To address these critical issues, the EU has proposed a series of initiatives, with the intention of not only mitigating existing gaps, but also to establish a foundation for a more resilient labour market. These initiatives are also designed to engage various sectors and demographics comprehensively, while adopting a horizontal and comprehensive strategy for the coming years to reach the EU objectives of an employment rate of at least 78%, and to have at least 60% of adults attending training courses every year by 2030.

These needs are highlighted within the EU initiatives, starting off with the ‘Labour and Skills Shortages Action Plan’, which adopts a comprehensive approach to tackle the labour shortage crisis, and promotes the participation of under-represented groups in the labour market, such as seniors, persons with disabilities, etc. To facilitate skills development, the plan designates an investment of €65 billion in training and education. It also aims to improve working conditions in specific sectors and enhance intra-EU mobility for workers and learners. Additionally, the plan focuses on attracting talent from outside the EU through talent partnerships and the establishment of the EU Talent Pool. Further initiatives promote learning mobility opportunities across the EU and support the digitalization of social security coordination to secure workers’ rights across borders.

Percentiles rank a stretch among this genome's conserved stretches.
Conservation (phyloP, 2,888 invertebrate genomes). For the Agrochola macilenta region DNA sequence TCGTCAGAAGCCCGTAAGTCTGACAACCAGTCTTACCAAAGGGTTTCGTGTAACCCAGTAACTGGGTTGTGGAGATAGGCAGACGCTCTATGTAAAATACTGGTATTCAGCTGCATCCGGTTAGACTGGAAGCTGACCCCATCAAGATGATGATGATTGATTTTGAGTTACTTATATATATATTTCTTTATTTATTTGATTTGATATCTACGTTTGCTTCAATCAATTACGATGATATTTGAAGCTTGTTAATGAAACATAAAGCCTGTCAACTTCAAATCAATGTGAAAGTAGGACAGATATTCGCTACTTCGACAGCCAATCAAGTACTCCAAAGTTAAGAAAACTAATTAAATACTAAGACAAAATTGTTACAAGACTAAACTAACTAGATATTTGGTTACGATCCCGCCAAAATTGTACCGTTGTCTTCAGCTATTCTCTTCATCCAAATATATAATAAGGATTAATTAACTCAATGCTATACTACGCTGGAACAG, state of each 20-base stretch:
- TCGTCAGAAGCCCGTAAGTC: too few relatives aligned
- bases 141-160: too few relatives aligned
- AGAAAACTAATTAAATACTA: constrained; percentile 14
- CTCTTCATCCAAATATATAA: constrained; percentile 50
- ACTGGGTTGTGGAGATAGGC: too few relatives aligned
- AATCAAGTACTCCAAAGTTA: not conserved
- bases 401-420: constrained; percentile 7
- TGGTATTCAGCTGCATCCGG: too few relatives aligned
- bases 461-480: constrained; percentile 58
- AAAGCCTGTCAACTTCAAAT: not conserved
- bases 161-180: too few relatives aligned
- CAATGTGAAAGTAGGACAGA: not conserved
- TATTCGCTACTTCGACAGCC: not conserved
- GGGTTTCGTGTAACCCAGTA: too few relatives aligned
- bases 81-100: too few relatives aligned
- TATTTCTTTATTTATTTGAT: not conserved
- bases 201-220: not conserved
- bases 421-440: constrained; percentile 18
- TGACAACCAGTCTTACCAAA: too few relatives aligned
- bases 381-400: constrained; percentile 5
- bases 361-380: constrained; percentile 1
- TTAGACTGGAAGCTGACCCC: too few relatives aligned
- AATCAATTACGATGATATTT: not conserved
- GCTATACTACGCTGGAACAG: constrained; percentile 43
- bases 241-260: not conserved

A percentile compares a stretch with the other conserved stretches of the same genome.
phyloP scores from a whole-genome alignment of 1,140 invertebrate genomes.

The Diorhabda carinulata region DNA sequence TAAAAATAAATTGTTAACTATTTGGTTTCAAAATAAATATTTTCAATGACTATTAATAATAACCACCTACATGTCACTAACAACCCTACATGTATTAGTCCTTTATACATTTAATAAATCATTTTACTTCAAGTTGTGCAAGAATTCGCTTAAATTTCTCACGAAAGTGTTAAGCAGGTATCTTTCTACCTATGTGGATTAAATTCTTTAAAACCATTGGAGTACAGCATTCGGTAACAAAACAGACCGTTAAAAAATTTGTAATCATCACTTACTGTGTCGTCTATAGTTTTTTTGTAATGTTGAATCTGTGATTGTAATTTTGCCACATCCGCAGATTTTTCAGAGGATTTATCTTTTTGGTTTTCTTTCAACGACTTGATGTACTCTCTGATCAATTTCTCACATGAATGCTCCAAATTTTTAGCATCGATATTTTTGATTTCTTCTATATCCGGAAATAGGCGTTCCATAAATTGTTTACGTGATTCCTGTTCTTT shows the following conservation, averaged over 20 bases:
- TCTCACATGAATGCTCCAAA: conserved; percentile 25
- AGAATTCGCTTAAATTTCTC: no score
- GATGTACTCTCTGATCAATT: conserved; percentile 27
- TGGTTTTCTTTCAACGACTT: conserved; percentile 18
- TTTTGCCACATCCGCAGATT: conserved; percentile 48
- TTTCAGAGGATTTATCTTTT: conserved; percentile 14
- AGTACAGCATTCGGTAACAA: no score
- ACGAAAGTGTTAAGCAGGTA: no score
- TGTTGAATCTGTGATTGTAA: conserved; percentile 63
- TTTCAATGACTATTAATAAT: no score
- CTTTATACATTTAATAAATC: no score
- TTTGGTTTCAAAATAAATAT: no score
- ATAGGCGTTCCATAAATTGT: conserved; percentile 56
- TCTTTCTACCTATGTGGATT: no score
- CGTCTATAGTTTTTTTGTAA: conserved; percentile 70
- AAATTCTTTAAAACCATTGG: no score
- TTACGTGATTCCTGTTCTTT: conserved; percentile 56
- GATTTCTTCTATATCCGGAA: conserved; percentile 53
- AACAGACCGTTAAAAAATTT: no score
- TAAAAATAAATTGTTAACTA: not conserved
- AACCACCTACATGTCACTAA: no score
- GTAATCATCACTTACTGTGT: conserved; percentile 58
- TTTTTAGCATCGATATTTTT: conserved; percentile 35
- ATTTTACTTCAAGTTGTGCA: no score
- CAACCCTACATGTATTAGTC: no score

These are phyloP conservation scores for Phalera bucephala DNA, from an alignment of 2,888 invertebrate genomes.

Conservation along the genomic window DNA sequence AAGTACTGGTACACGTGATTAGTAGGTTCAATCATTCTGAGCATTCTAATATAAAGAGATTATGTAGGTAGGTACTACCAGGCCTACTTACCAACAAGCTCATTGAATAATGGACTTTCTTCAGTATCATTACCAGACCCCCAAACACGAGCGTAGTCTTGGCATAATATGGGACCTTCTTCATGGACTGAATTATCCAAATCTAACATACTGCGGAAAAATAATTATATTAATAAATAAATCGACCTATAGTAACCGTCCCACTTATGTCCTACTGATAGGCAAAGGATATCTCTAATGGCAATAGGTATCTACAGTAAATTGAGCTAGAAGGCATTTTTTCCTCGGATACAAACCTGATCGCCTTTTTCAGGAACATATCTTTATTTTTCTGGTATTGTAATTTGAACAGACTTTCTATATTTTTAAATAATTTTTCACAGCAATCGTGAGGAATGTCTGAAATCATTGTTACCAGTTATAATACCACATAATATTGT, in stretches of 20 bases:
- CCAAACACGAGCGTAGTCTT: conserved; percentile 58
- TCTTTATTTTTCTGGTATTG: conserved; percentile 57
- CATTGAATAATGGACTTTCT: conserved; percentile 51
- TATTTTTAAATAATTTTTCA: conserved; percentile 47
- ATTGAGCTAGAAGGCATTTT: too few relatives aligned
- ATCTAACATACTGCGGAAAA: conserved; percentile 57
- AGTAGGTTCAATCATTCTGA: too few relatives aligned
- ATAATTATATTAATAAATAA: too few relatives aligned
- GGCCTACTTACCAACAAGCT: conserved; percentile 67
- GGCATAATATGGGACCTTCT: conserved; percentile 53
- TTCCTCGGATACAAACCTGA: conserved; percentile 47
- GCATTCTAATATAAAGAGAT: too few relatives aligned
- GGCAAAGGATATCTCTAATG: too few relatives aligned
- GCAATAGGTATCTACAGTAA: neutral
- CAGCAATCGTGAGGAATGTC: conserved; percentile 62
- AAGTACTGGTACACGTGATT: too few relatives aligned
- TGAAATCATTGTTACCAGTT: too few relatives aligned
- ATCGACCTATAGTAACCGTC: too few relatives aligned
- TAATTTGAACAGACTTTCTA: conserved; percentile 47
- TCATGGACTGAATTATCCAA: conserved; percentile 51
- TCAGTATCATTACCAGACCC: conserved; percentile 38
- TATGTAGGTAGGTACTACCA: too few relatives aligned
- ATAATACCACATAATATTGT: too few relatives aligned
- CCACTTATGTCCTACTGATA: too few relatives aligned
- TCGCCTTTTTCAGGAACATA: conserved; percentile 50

Another initiative is looking to refine the framework governing traineeships in the EU. A directive has been proposed aimed at improving and enforcing working conditions for trainees and combat disguised employment relationships. This will be enforced through